Abraham Lincoln and the Gettysburg Address
November 19, 2013, is the 150th anniversary of President Abraham Lincoln's Gettysburg Address.
- Grades: PreK–K, 1–2, 3–5, 6–8, 9–12
On November 19, 1863, President Abraham Lincoln delivered one of the most famous speeches in American history. His brief, yet powerful, Gettysburg Address described the United States as being at a pivotal crossroads. The United States, Lincoln said, would either fall apart or continue on as a stronger and more truly free nation.
In the mid-1800s, the northern states, which did not allow slavery, and the southern states, which did, were headed to a crisis over whether the national government should be allowed to prohibit slavery in territories. Territories were part of the United States, but not yet states.
By the time Lincoln was elected president in November of 1860, the United States was in danger of breaking apart. On December 20, 1860, South Carolina became the first state to secede from the Union. Many southern states soon followed and formed the Confederate States of America on February 4, 1861. Two years later, the country was in the middle of the American Civil War. The war claimed approximately 620,000 lives, which was two percent of the American population at the time.
President Lincoln gave the Gettysburg Address in Gettysburg, Pennsylvania on November 19, 1863 at the site of the Battle of Gettysburg. The battle, which occurred in early July of that year, resulted in approximately 51,000 casualties.
Lincoln was the second to speak at a dedication ceremony for a cemetery for the soldiers killed in the battle. Edward Everett, a well-known American orator and former vice-presidential candidate, spoke first, for approximately two hours. President Lincoln followed him with less than 300 words. In his speech, Lincoln stressed the importance of honoring the human sacrifices that had been made. He declared, “The world will little note, nor long remember what we say here; but it can never forget what they did here.”
The Civil War continued until the spring of 1865 when the North won the war. Throughout 1864 and 1865, President Lincoln worked with the Senate and the House to pass the 13th Amendment, which declared that slavery and involuntary servitude were no longer allowed in the United States and gave Congress the power to enforce this law. The Senate passed the amendment in April of 1864, and the House approved it in January of 1865, but the states’ ratification process was not over at the time of Lincoln’s death on April 14, 1865. The new president, Andrew Johnson, oversaw the last of the ratifications and the official adoption of the 13th Amendment into the United States Constitution on December 6th, 1865.
The Gettysburg Address remains a powerful statement on human equality, sacrifice, and the idea of the United States as a “nation conceived in liberty.”
The power and strength of President Abraham Lincoln's words are accentuated by illustrations in a reprint of the Gettysburg Address of 1863.
This book provides a look at the private side of Abraham Lincoln and at the circumstances surrounding his short but memorable speech at the dedication of the cemetery at the Gettysburg Battlefield. The text of the speech is included.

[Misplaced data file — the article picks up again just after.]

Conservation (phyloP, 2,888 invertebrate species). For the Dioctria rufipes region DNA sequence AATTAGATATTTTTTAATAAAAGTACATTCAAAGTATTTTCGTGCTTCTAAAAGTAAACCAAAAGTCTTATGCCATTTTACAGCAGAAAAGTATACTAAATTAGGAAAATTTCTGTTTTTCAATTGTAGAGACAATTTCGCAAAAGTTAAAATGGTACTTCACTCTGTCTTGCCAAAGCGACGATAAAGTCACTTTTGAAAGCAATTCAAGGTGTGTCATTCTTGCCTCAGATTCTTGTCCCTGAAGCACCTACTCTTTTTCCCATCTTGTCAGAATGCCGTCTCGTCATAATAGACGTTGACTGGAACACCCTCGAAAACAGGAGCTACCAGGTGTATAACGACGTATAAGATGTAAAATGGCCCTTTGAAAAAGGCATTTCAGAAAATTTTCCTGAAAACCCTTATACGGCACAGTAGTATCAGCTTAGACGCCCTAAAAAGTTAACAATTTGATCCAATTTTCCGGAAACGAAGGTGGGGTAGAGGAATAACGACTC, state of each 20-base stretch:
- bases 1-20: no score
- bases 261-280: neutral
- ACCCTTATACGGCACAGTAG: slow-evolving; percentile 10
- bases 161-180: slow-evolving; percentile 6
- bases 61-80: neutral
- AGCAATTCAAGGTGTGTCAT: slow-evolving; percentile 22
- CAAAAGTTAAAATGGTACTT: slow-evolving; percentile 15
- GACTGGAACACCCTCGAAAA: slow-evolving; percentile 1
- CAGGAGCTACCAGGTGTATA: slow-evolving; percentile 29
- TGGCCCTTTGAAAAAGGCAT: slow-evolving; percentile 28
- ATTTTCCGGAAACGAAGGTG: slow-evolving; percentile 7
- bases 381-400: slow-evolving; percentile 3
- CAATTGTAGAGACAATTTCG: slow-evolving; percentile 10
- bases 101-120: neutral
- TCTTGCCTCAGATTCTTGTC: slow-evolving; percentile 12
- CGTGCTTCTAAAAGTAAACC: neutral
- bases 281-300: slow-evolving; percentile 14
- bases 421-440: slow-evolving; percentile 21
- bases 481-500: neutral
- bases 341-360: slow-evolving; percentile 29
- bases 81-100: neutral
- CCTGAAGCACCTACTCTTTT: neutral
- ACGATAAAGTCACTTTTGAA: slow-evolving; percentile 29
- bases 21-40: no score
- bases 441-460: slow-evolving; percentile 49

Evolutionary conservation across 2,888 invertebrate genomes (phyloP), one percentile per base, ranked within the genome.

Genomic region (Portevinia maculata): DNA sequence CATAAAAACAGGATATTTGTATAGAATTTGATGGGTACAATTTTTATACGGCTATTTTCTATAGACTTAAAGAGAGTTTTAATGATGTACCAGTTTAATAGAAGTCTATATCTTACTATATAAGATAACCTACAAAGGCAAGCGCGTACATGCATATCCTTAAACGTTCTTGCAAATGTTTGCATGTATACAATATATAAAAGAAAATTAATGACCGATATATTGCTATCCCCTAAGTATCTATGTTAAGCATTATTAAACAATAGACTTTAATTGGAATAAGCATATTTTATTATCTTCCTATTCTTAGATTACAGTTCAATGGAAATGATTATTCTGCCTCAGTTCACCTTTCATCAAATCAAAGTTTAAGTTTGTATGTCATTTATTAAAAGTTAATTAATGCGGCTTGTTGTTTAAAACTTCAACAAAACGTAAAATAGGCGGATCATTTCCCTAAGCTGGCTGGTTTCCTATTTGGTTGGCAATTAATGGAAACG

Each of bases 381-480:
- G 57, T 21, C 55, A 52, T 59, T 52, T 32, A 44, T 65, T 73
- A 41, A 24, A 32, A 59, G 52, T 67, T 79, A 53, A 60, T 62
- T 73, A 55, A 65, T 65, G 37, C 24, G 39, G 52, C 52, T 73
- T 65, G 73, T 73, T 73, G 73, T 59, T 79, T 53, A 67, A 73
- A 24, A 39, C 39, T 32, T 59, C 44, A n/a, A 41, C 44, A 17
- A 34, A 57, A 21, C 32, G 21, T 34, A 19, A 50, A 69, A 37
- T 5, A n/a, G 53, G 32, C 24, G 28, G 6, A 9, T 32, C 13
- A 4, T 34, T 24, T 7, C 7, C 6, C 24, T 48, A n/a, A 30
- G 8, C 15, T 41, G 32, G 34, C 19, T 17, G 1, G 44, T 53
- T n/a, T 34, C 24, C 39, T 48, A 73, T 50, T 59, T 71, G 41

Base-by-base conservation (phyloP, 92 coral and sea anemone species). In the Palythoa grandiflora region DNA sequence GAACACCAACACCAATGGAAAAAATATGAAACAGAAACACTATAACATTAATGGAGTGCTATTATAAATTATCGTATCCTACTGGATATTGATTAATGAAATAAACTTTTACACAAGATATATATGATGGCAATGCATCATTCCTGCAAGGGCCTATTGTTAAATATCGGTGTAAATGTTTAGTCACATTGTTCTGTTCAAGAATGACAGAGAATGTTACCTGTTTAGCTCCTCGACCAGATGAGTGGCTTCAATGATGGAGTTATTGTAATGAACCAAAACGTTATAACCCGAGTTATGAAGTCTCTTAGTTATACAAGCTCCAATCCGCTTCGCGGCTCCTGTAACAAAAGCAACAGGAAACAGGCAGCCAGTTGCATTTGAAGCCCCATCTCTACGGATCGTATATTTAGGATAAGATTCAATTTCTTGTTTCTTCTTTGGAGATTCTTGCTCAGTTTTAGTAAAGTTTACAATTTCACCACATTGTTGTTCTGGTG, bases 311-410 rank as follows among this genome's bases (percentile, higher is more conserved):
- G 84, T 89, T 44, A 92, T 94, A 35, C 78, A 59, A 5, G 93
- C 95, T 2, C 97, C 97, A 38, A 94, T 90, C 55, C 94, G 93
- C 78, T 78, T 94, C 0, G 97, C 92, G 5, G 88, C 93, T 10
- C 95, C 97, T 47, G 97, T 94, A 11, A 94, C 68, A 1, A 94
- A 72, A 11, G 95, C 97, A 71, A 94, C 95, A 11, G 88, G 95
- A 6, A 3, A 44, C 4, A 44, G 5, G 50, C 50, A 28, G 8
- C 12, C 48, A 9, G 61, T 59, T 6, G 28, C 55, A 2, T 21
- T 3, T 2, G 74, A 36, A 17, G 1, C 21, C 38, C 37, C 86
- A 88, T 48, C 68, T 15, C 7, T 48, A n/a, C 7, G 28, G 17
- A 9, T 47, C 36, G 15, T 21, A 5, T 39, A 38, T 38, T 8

It's 1863, and Thomas and his father are slaves in South Carolina. But in the chaos of the Civil War, they manage to break free and head north. Through the Underground Railroad they make their way to Pennsylvania. But they can't escape the war, and soon Thomas finds himself in the middle of a harrowing battle.
This book contains biographies of six people who played an important role in the United States during one of the darkest periods of U.S. history.
Just a Few Words, Mr. Lincoln tells the story of the events preceding, and the actual delivery of, President Lincoln's famous Gettysburg Address. Students will come to understand that few words, if carefully chosen, are all that are necessary to communicate important, powerful ideas.
Profiles #1: The Civil War provides an opportunity to teach students how to explain the relationship or interactions between individuals and historical events. Activities engage students in viewing animated battles of the war, taking a journey on the Underground Railroad, and doing a close reading of the Gettysburg Address.
Add action and relevancy to curricular themes like Abraham Lincoln and the Civil War with these three Reader's Theater scripts.
With Abraham Lincoln’s birthday on February 12 and the 150th anniversary of the Gettysburg Address fast approaching, here are four classroom-tested ideas for teaching about our sixteenth president.
This online learning activity offers students a detailed look at how the Civil War of the 1860s impacted, and divided, America.
With this interactive slideshow, students follow the path of a slave in 1860 as he travels the Underground Railroad to freedom.
A reproducible of Lincoln's Gettysburg Address to use as a hand-out for students or a classroom poster.
Web Resources for Teachers
On the historic speech’s anniversary, a famous filmmaker urges Americans to learn Lincoln’s words by heart in this Scholastic News article.
The Civil War Trust has gathered together primary documents from the Civil War period, including speeches, personal correspondence, maps, and resources about the Gettysburg Address.
The United States Library of Congress has made much of its collection available online, including drafts of Lincoln's Gettysburg Address and many accompanying resources.